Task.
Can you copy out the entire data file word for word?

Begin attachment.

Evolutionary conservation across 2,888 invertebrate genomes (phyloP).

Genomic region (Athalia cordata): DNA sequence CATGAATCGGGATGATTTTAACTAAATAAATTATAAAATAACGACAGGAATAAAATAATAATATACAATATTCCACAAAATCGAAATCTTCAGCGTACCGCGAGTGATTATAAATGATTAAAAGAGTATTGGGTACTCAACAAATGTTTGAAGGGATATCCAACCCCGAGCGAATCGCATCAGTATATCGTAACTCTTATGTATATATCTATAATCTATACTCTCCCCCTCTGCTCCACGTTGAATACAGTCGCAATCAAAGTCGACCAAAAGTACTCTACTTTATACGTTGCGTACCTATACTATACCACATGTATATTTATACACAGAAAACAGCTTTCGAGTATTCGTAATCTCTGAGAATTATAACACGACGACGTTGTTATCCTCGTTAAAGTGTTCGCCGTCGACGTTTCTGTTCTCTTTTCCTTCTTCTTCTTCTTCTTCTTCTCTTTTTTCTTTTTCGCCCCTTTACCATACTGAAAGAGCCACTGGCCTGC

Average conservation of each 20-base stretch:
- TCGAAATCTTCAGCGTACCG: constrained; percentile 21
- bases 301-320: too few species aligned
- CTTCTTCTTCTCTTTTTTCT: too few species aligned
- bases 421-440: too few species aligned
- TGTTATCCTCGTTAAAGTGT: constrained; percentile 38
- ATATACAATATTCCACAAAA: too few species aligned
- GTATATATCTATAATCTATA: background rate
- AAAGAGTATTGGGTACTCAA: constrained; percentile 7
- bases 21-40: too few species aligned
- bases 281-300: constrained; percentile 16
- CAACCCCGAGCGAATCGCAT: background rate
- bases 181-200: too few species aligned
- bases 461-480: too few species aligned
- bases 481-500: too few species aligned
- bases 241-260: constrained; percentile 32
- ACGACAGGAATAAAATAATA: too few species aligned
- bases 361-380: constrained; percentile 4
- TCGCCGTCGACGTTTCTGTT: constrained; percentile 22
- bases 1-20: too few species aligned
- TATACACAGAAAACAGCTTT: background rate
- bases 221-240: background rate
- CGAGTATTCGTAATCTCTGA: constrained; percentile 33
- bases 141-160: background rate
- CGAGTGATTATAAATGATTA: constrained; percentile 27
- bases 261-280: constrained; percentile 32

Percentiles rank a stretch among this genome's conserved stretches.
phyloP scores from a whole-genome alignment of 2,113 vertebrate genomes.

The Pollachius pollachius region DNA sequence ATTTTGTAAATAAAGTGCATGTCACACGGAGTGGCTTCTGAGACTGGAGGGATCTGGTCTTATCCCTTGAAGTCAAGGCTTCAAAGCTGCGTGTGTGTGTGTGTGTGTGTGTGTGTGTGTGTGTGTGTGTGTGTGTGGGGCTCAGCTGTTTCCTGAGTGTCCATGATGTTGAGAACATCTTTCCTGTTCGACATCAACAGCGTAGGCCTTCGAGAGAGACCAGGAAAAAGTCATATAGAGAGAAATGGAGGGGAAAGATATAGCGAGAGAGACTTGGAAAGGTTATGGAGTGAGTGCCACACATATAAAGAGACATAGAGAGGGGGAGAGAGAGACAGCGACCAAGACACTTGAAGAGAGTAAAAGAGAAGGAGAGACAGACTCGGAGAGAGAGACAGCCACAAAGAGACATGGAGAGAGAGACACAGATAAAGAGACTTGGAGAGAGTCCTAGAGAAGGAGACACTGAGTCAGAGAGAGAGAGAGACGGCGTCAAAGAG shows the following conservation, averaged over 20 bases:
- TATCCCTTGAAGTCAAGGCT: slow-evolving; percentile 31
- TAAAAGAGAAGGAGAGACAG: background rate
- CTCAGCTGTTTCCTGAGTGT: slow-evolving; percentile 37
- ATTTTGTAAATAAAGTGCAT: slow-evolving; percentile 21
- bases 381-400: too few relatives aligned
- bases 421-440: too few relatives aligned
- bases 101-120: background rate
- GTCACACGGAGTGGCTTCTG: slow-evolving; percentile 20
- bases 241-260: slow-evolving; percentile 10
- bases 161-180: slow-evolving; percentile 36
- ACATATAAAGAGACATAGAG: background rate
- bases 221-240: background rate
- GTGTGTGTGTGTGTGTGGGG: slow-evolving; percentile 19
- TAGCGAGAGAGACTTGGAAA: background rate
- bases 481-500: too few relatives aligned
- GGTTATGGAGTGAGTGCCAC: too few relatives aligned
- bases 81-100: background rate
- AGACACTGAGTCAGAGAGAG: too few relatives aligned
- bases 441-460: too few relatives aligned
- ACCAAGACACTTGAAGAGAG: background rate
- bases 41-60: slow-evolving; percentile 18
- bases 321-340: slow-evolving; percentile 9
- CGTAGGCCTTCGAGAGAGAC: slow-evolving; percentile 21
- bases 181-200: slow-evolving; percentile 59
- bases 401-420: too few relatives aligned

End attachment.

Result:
Evolutionary conservation across 2,888 invertebrate genomes (phyloP).

Genomic region (Athalia cordata): DNA sequence CATGAATCGGGATGATTTTAACTAAATAAATTATAAAATAACGACAGGAATAAAATAATAATATACAATATTCCACAAAATCGAAATCTTCAGCGTACCGCGAGTGATTATAAATGATTAAAAGAGTATTGGGTACTCAACAAATGTTTGAAGGGATATCCAACCCCGAGCGAATCGCATCAGTATATCGTAACTCTTATGTATATATCTATAATCTATACTCTCCCCCTCTGCTCCACGTTGAATACAGTCGCAATCAAAGTCGACCAAAAGTACTCTACTTTATACGTTGCGTACCTATACTATACCACATGTATATTTATACACAGAAAACAGCTTTCGAGTATTCGTAATCTCTGAGAATTATAACACGACGACGTTGTTATCCTCGTTAAAGTGTTCGCCGTCGACGTTTCTGTTCTCTTTTCCTTCTTCTTCTTCTTCTTCTTCTCTTTTTTCTTTTTCGCCCCTTTACCATACTGAAAGAGCCACTGGCCTGC

Average conservation of each 20-base stretch:
- TCGAAATCTTCAGCGTACCG: constrained; percentile 21
- bases 301-320: too few species aligned
- CTTCTTCTTCTCTTTTTTCT: too few species aligned
- bases 421-440: too few species aligned
- TGTTATCCTCGTTAAAGTGT: constrained; percentile 38
- ATATACAATATTCCACAAAA: too few species aligned
- GTATATATCTATAATCTATA: background rate
- AAAGAGTATTGGGTACTCAA: constrained; percentile 7
- bases 21-40: too few species aligned
- bases 281-300: constrained; percentile 16
- CAACCCCGAGCGAATCGCAT: background rate
- bases 181-200: too few species aligned
- bases 461-480: too few species aligned
- bases 481-500: too few species aligned
- bases 241-260: constrained; percentile 32
- ACGACAGGAATAAAATAATA: too few species aligned
- bases 361-380: constrained; percentile 4
- TCGCCGTCGACGTTTCTGTT: constrained; percentile 22
- bases 1-20: too few species aligned
- TATACACAGAAAACAGCTTT: background rate
- bases 221-240: background rate
- CGAGTATTCGTAATCTCTGA: constrained; percentile 33
- bases 141-160: background rate
- CGAGTGATTATAAATGATTA: constrained; percentile 27
- bases 261-280: constrained; percentile 32

Percentiles rank a stretch among this genome's conserved stretches.
phyloP scores from a whole-genome alignment of 2,113 vertebrate genomes.

The Pollachius pollachius region DNA sequence ATTTTGTAAATAAAGTGCATGTCACACGGAGTGGCTTCTGAGACTGGAGGGATCTGGTCTTATCCCTTGAAGTCAAGGCTTCAAAGCTGCGTGTGTGTGTGTGTGTGTGTGTGTGTGTGTGTGTGTGTGTGTGTGTGGGGCTCAGCTGTTTCCTGAGTGTCCATGATGTTGAGAACATCTTTCCTGTTCGACATCAACAGCGTAGGCCTTCGAGAGAGACCAGGAAAAAGTCATATAGAGAGAAATGGAGGGGAAAGATATAGCGAGAGAGACTTGGAAAGGTTATGGAGTGAGTGCCACACATATAAAGAGACATAGAGAGGGGGAGAGAGAGACAGCGACCAAGACACTTGAAGAGAGTAAAAGAGAAGGAGAGACAGACTCGGAGAGAGAGACAGCCACAAAGAGACATGGAGAGAGAGACACAGATAAAGAGACTTGGAGAGAGTCCTAGAGAAGGAGACACTGAGTCAGAGAGAGAGAGAGACGGCGTCAAAGAG shows the following conservation, averaged over 20 bases:
- TATCCCTTGAAGTCAAGGCT: slow-evolving; percentile 31
- TAAAAGAGAAGGAGAGACAG: background rate
- CTCAGCTGTTTCCTGAGTGT: slow-evolving; percentile 37
- ATTTTGTAAATAAAGTGCAT: slow-evolving; percentile 21
- bases 381-400: too few relatives aligned
- bases 421-440: too few relatives aligned
- bases 101-120: background rate
- GTCACACGGAGTGGCTTCTG: slow-evolving; percentile 20
- bases 241-260: slow-evolving; percentile 10
- bases 161-180: slow-evolving; percentile 36
- ACATATAAAGAGACATAGAG: background rate
- bases 221-240: background rate
- GTGTGTGTGTGTGTGTGGGG: slow-evolving; percentile 19
- TAGCGAGAGAGACTTGGAAA: background rate
- bases 481-500: too few relatives aligned
- GGTTATGGAGTGAGTGCCAC: too few relatives aligned
- bases 81-100: background rate
- AGACACTGAGTCAGAGAGAG: too few relatives aligned
- bases 441-460: too few relatives aligned
- ACCAAGACACTTGAAGAGAG: background rate
- bases 41-60: slow-evolving; percentile 18
- bases 321-340: slow-evolving; percentile 9
- CGTAGGCCTTCGAGAGAGAC: slow-evolving; percentile 21
- bases 181-200: slow-evolving; percentile 59
- bases 401-420: too few relatives aligned